var x = 0;
  var y = 0;
  var index = -1;
  var pointsLength = -1;

  for (var i=0; i < 95; i++) {
    // Each array element is an array that stores relative x and y coordinates
    fontPoints[i] = new Array();
  }

  for (var i=0; i < fontPixelData.length; i++) {
    // Add up the R, G, B values
    total = fontPixelData[i] + fontPixelData[i+1] + fontPixelData[i+2];
    
    // If the total = 0 it's a black pixel, if not, we need to record it
    if (total > 0) {
      x = i / 4 % w;
      y = ( i / 4 - x) / w;

      // We can derive the character index by dividing by the character width
      index = Math.floor(x/6);

      x = x - (index * 6);

      pointsLength = fontPoints[index].length;

      fontPoints[index][pointsLength] = {x: x, y: y};
    }
    
    i += 3;
  }
};
fontImage.src = "bitmapfont.png";

As illustrated above, we first create an array containing 94 child arrays – each will hold the significant points of the associated glyph; next, we iterate over the CanvasPixelData array in chunks of 4, screening out black pixels. Once we come upon a non-black point, we derive it’s relative coordinates and character index, then add the point to the appropriate array.

At this point, we have an array of coordinates to reproduce every glyph in our original image. As I’m sure you have anticipated, we now need a method we can invoke that will imprint these coordinates onto an existing image. Again, code speaks louder than words:

function setPixel(imageData, x, y, r, g, b, a) {
    index = (parseInt(x) + parseInt(y) * imageData.width) * 4;
    imageData[index+0] = r;
    imageData[index+1] = g;
    imageData[index+2] = b;
    imageData[index+3] = a;
}
 
function rasterText(imageData, text, x, y) {
    var len = text.length;
    var i = 0;
    var code = 0;
    var characterPixelLength = -1;
    
    var startX = x;
    var startY = y;
    
    for (i=0; i < len; i++) {
        code = text.charCodeAt(i) - 33;
        
        if (code > -1) {
            characterPixelLength = fontPoints[code].length;
            
            for (var j=0; j < characterPixelLength; j++) {
                setPixel(imageData,
                        startX + fontPoints[code][j].x,
                        startY + fontPoints[code][j].y,
                        255, 255, 255, 0xFF);
            }
        }
        
        startX += 6;
    }
}

Our new “rasterText” method accepts a string as one of it’s parameters. For each character in this string, we lookup the number of points required to reproduce it, then for each of those points, we call the helper method “setPixel.” You’ll also notice on line 19, we determine the index in our array by subtracting 33 from the character code. A space resolves to -1, but you’ll notice we increase our “startX” outside that condition, so the space is preserved.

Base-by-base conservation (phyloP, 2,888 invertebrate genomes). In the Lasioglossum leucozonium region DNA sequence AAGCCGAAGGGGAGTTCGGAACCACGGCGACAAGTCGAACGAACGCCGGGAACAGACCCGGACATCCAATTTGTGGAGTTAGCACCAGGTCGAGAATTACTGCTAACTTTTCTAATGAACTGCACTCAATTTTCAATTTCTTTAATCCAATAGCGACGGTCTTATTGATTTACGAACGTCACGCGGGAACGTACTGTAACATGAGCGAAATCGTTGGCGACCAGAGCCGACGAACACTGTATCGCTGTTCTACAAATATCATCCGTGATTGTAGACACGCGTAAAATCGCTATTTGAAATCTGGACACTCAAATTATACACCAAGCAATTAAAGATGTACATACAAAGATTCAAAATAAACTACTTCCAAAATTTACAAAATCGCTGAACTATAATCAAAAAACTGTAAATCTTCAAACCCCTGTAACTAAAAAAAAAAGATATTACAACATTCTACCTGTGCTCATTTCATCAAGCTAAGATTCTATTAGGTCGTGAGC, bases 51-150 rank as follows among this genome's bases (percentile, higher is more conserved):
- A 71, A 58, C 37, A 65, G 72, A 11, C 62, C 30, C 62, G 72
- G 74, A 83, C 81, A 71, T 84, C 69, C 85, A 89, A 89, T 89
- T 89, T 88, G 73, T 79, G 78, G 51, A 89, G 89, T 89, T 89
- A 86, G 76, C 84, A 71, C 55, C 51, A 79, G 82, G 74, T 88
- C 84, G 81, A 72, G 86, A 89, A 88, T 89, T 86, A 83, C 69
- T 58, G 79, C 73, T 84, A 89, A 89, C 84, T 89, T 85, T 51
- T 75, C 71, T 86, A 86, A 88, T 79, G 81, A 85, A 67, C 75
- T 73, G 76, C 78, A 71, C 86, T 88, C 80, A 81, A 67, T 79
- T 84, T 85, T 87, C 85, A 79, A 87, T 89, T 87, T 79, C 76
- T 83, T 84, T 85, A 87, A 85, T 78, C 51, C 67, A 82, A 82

Here is how we would use this method from start to finish:

var destinationCanvas = document.getElementById("destinationCanvas");
var context = destinationCanvas.getContext("2d");
var imageData = context.getImageData(0, 0, context.width, context.height);
 
rasterText(imageData.data, "Hello World!", 10, 10);
 
context.putImageData(imageData, 0, 0);

Awesome! However, I’m sure upon reflection you’ll be identifying the limitations of this technique. Namely, you’ll need to load and pre-process a different image for each font face and font size. Up front costs in terms of your effort, sure, but during testing my aforementioned project, text rendering time was reduced by a mean ~20%.

In closing, the method we built here today is by no means a nail in the text-rendering-poor-performance coffin. What it is, however, is another tool in your arsenal - I urge you to treat it like a scalpel, not a hammer.



Aug 30, 2011

User Activity Tracking in ASP.NET MVC3 via Global Filters

When designing enterprise applications I often run into the same request from the business: ‘user tracking.’ Who created this entity? What time? Why was this entity created (origin tracking)? In the past I have seen colleagues create additional columns, such as userId and creationTime, on every ‘trackable’ table in the system. At the time, this made sense; However, with the advent of Global Filters in MVC3, more efficient ways of doing this have become apparent. Let’s jump in head first.

Open up Visual Studio 2010 and your MVC3 project. If you’d like, simply create a new MVC3 Web Application for the purposes of this tutorial. Next, create a folder under the project root named ‘Filters.’ In this folder, create a class named ‘UserActivityAttribute.cs’ – please note, these names can be anything you desire and hold no special meaning. When you’re finished, your solution explorer should look something like the following:

solution

Still with me? Awesome. Open up your newly created class and inherit from ‘ActionFilterAttribute.’ ActionFilterAttribute has several methods you can override which you can read about individually over at MSDN; For now though, let’s focus on ‘OnResultExecuting.’ As you might have guessed, this method is fired before the result is executed. Go ahead and override this method, bringing your class to look something like this:

public class UserActivityAttribute : ActionFilterAttribute
{
    public override void OnResultExecuting(ResultExecutingContext filterContext)
    {
        base.OnResultExecuting(filterContext);
    }
}